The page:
Flash and Film Photography: Taking the Fear Out of Using Flash with Film by John Adams III

Medium format black and white film image of a woman smiling with her hand over her head - How to Use Flash with Film Photography by John Adams III on Shoot It With Film
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Written by John Adams III

Using flash units with old analog cameras can seem like a super daunting task.

How are you supposed to make a brand new flash work with a camera originally made in 1969 or earlier?

Thankfully, there are a few tricks to make your journey into flash photography with film super simple.

How to Use Flash with Film Photography
How to Use Flash with Film Photography
How to Use Flash with Film Photography
Medium format black and white film image of a woman smiling with her hand over her head - How to Use Flash with Film Photography by John Adams III on Shoot It With Film

Let me begin by saying I am not an expert in using flash, nor do I believe my method of using flash with film to be the best way or even the correct way. I simply want to share with you guys the method I’ve found to be the most convenient!

I recently picked up a Neewer S300N flash unit with a pair of Neewer Wireless Flash Triggers with the intention of learning how to incorporate flash into my workflow.

Using flash was something I was scared to use for a long time.

The biggest question I had before starting was, How do I meter for my scene when using flash? And how do I avoid overexposing everything? The answer? Your digital camera!

Find the Neewer S300N flash on Amazon.

Medium format black and white film image of a portrait of a woman - How to Use Flash with Film Photography by John Adams III on Shoot It With Film

Using Your Digital Camera as a Light Meter

This may seem like a strange concept, but it’s actually used by a lot of people. Using a digital camera as a light meter with your flash is a great option for a few reasons:

  1. Quality of the digital camera doesn’t matter. You’re just using this to check the light. Many can be had for a couple hundred bucks on eBay. My very first camera, the Canon Rebel T2i, can be had for less than $200!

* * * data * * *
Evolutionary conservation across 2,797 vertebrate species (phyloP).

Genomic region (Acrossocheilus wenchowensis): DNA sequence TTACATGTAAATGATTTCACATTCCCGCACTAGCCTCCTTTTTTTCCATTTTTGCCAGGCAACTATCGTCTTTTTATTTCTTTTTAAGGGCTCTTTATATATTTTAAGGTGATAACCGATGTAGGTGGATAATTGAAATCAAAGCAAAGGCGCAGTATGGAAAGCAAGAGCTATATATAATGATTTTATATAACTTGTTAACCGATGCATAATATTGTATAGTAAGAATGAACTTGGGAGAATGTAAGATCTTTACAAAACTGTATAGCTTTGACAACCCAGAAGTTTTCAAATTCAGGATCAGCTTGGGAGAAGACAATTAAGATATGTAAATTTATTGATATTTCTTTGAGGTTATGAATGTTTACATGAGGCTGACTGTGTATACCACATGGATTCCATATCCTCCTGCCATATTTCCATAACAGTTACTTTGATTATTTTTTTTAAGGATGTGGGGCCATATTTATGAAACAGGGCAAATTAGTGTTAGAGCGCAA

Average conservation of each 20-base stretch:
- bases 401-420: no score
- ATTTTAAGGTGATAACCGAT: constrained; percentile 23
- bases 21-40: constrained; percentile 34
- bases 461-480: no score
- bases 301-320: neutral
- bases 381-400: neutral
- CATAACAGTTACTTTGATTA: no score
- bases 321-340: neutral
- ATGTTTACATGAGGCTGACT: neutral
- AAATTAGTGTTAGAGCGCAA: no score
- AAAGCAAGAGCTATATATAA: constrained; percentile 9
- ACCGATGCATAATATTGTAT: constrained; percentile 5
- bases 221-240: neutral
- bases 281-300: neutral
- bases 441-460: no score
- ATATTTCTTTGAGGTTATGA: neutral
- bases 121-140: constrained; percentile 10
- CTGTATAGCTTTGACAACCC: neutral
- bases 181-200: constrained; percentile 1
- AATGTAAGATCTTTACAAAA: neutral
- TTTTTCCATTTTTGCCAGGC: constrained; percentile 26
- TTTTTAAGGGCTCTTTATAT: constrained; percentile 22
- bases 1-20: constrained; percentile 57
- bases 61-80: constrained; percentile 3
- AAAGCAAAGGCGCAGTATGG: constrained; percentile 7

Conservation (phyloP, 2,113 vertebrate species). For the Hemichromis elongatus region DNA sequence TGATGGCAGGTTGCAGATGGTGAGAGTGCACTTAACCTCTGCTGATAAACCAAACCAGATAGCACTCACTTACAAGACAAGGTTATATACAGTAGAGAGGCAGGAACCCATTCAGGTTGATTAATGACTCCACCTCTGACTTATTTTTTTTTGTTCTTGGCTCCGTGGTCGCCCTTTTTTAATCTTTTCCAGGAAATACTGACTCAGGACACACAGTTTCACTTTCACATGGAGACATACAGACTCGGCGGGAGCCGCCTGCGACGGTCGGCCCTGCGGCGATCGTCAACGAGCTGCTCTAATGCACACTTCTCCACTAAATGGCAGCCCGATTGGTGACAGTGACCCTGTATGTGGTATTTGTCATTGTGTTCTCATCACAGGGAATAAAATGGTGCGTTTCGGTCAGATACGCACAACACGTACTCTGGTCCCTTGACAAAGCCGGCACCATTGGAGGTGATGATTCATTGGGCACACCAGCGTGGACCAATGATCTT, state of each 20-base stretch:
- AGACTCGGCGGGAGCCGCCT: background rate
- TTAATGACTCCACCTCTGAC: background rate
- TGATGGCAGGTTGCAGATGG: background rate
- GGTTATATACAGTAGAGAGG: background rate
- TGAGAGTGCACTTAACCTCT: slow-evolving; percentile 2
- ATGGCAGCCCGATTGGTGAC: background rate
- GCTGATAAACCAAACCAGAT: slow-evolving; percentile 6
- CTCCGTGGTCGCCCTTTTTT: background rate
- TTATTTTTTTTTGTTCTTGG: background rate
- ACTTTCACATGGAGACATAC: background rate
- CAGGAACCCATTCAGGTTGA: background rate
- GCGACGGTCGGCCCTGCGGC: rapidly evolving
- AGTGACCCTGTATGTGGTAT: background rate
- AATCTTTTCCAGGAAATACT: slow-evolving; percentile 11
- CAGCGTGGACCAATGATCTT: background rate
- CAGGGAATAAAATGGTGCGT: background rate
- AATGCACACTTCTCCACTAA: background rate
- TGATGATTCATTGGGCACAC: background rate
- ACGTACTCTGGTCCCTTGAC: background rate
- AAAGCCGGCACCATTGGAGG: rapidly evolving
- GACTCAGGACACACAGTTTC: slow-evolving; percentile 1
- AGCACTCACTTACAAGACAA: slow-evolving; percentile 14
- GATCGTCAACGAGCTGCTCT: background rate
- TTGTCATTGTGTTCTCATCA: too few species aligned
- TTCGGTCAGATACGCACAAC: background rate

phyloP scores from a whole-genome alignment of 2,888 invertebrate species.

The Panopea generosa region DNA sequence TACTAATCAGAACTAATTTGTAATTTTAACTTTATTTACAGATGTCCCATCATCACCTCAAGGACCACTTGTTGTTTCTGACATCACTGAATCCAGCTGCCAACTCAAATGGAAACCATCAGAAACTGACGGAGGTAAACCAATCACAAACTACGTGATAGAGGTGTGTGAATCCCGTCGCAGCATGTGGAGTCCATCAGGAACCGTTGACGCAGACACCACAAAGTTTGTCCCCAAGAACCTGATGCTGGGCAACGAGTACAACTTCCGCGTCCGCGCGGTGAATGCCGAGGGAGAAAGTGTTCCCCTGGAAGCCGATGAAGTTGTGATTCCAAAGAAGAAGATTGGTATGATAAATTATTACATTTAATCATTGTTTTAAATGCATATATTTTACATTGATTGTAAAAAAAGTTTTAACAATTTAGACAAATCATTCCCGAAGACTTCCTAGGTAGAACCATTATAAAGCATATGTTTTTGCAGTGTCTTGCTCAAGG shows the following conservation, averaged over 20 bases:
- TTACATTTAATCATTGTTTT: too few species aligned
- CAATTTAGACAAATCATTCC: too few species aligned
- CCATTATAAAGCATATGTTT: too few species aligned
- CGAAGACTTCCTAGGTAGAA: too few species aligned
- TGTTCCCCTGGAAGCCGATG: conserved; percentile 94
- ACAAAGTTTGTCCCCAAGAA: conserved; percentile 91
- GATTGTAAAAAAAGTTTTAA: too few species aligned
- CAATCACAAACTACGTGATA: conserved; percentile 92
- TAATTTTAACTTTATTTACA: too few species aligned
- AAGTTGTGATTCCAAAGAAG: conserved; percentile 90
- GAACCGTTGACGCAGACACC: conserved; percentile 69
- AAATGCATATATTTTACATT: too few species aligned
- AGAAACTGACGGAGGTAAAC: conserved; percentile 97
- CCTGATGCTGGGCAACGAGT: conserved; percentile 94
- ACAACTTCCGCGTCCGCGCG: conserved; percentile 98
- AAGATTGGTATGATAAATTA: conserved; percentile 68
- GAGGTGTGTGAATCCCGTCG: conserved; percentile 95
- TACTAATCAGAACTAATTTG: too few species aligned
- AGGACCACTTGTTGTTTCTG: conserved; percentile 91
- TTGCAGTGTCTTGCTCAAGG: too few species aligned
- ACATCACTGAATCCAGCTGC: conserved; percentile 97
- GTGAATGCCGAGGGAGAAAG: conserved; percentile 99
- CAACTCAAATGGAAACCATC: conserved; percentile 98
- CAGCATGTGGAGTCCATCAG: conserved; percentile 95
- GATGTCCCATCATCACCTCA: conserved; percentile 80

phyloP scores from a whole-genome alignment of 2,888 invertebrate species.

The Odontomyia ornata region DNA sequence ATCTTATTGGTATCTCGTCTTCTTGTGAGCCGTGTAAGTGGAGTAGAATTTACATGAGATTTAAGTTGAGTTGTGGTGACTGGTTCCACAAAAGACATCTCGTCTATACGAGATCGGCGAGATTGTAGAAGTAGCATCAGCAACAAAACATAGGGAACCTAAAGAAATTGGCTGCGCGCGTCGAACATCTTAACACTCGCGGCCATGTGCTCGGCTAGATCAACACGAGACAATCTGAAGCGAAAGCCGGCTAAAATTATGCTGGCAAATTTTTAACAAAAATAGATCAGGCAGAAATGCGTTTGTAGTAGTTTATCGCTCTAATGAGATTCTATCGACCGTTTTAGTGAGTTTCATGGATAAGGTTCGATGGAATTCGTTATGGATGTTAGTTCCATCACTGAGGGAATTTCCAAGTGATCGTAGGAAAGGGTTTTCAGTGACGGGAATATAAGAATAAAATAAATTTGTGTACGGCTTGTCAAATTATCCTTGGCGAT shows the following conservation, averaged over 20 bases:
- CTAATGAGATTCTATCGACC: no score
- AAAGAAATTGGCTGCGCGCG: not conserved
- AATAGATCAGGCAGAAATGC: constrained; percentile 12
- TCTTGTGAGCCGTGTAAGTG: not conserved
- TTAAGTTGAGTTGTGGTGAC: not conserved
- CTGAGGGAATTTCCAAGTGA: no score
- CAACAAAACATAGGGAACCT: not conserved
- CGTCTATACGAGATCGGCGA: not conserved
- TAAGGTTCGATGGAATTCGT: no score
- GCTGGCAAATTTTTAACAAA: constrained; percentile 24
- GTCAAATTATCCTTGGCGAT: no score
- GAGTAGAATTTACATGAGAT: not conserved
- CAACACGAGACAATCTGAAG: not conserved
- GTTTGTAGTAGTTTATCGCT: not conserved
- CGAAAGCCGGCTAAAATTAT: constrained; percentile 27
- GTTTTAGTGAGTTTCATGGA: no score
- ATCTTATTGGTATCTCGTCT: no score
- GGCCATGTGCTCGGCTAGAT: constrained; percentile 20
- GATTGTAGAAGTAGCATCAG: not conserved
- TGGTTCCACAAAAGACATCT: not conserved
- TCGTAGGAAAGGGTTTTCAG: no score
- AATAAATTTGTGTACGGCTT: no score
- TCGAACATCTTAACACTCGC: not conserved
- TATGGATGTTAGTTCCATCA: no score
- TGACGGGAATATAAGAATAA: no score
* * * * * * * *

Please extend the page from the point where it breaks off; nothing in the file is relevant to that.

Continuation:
2. Immediate feedback on your lighting. Is the power of your flash too bright? Does shooting at f4 look better than at f8? These are things you can check and correct immediately before burning through your precious film.
Medium format film image of a portrait of a woman - How to Use Flash with Film Photography by John Adams III on Shoot It With Film
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My Workflow when Working with Flash and Film

Connecting Your Flash Triggers

I begin by plugging in and turning on my Neewer S300N flash unit.

One trigger will plug into the flash, set to the “Flash” mode. The other trigger will slide onto the hot shoe on top of my digital camera, also set to the “Flash” mode.

I’ll then press the shutter simply to ensure the connection is there and that the flash fires.

Neewer S300N flash - Hot shoe and trigger attached to a hotshoe on the Mamiya RZ67 - How to Use Flash with Film Photography by John Adams III on Shoot It With Film
The Neewer S300N Flash
Hot shoe and trigger attached to a hotshoe on a digital camera - How to Use Flash with Film Photography by John Adams III on Shoot It With Film
Attaching the flash trigger to my digital camera

Positioning Your Flash

There’s a million and one ways to position your flash for proper lighting (and I don’t know any of them), so many times I find myself positioning the flash to face the wall opposite my subject.